The debate in Iowa featured Snow White and the Seven Dwarfs. Then THE Tim Pawlenty dropped out, Gov. Rick Perry dropped in, and the debate at the Ronald Reagan Presidential Library featured a question-and-answer session that would have made Ronald Reagan look like a job-killing, tax-raising, enemy-appeasing, immigrant-loving lib’rul. Onto the next: The CNN Tea Party Debate.
Much of the debate could be summed up by the view that every other candidate took their best shots at the sudden front-runner Perry, challenging his positions on Social Security, job creation and whether or not he
Obama’d offensively mandated all girls in his state to receive an HPV vaccine against cancer.
But the most overlooked moment came when Perry tried to defend himself against Rep. Michele Bachmann and Rick “Santorum” Santorum about that HPV decision: “At the end of the day, you may criticize me about the way that I went about it,” he said, “[But] I am always going to err on the side of life.”
Always. Life. Always. Except in the case of 234 people deemed irredeemable by the state of Texas under Perry’s stewardship who have been executed since Perry became governor.
Now, you could argue that Perry errs on the side of other people’s lives, and that these 234 people had what was coming to them after an extensive trial and appeals process. And Perry himself argued that very position, saying at last Wednesday’s debate that he has “never struggled with that at all” after NBC News moderator Brian Williams asked “Have you struggled to sleep at night with the idea that any one of those might have been innocent?” No sir, not at all.
But there was a stunning lack of follow-up from Williams last week, a similarly stunning lack of follow-up from moderator Wolf Blitzer on Monday, and virtually no follow-up on either day from the national news media. Thankfully for us, Perry’s “I am always going to err on the side of life” comment allows us to bring it all up again. Wouldn’t erring on the side of life — always — mean that a death-row prisoner stay on death row until there is no shadow of doubt that the prisoner should have his or her life taken?
Of course, Rick Perry doesn’t always err on the side of life. Take the dubious case of Cameron Todd Willingham, for example. In December 1991, in the small city of Corsicana, 55 miles northeast of Waco, a fire broke out in Willingham’s home, killing his three young daughters. Williangham’s wife was out shopping, and he managed to escape the blaze with minor burns. Fire inspectors concluded that Willingham intentionally set the home ablaze, and after his conviction and appeals, Willingham was executed by the state of Texas in February 2004 for the deaths of his three children by arson.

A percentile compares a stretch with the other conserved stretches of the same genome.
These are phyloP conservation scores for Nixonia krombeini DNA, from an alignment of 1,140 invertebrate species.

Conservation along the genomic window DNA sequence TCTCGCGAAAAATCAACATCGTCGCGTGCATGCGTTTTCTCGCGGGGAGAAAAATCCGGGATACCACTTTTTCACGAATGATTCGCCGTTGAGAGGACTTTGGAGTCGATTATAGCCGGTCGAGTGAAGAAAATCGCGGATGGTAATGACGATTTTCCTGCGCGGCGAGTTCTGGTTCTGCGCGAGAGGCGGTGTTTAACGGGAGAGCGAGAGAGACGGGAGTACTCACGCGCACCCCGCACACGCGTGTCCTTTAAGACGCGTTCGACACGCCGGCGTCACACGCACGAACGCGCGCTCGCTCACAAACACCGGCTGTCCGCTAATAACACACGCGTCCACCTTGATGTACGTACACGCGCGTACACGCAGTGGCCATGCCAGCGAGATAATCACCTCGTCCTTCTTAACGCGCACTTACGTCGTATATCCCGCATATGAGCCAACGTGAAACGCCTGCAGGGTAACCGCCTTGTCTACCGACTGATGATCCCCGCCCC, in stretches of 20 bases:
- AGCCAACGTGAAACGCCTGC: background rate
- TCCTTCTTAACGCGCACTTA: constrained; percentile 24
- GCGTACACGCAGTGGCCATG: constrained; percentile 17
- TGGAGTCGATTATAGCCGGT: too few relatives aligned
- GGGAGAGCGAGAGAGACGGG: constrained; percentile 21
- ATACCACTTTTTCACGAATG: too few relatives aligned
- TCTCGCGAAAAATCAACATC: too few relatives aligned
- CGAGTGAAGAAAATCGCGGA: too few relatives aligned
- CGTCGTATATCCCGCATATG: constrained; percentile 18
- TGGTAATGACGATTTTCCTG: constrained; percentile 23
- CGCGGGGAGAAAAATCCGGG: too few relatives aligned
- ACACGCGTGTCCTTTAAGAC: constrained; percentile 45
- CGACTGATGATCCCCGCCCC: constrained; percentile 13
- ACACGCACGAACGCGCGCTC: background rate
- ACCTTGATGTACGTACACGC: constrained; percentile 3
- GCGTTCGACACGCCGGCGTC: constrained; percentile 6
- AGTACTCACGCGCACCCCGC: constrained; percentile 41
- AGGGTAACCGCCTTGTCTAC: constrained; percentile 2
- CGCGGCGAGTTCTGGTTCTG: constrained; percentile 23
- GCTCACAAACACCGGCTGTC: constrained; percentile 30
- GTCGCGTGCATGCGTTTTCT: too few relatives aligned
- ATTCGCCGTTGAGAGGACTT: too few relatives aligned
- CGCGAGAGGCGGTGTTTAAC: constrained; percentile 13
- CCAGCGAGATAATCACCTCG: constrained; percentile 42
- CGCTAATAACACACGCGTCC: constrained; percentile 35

But in 2009, the state of Texas ordered a re-examination of the case based on new scientific evidence that the fire was just a fire — no arson about it. Of course, Willingham had been dead for five years already. Dr. Craig Beyler, hired by the Texas Forensic Science Commission, found that “a finding of arson could not be sustained.” Witnesses maintained that Willingham confessed to them, but those statements contradicted previous statements. Willingham wouldn’t have been completely exonerated by the report, but erring on the side of life — always — could or should have meant a stay of execution for the prisoner.
Here’s where it gets interesting: Just two days before the Texas Forensic Science Commission was scheduled to meet and discuss Beyler’s report at a meeting in October 2009, Governor Perry replaced the chairperson of the commission and two other sitting members. So what did the the new chair do? If you said “canceled the meeting,” you’re today’s recipient of a gold star.
That’s not to say Willingham didn’t do it, or did do it. But for a man who is “always going to err on the side of life,” that certainly seems like odd behavior that doesn’t square up with his rhetoric.
Click on the next page below to see some more highlights of the CNN debate…
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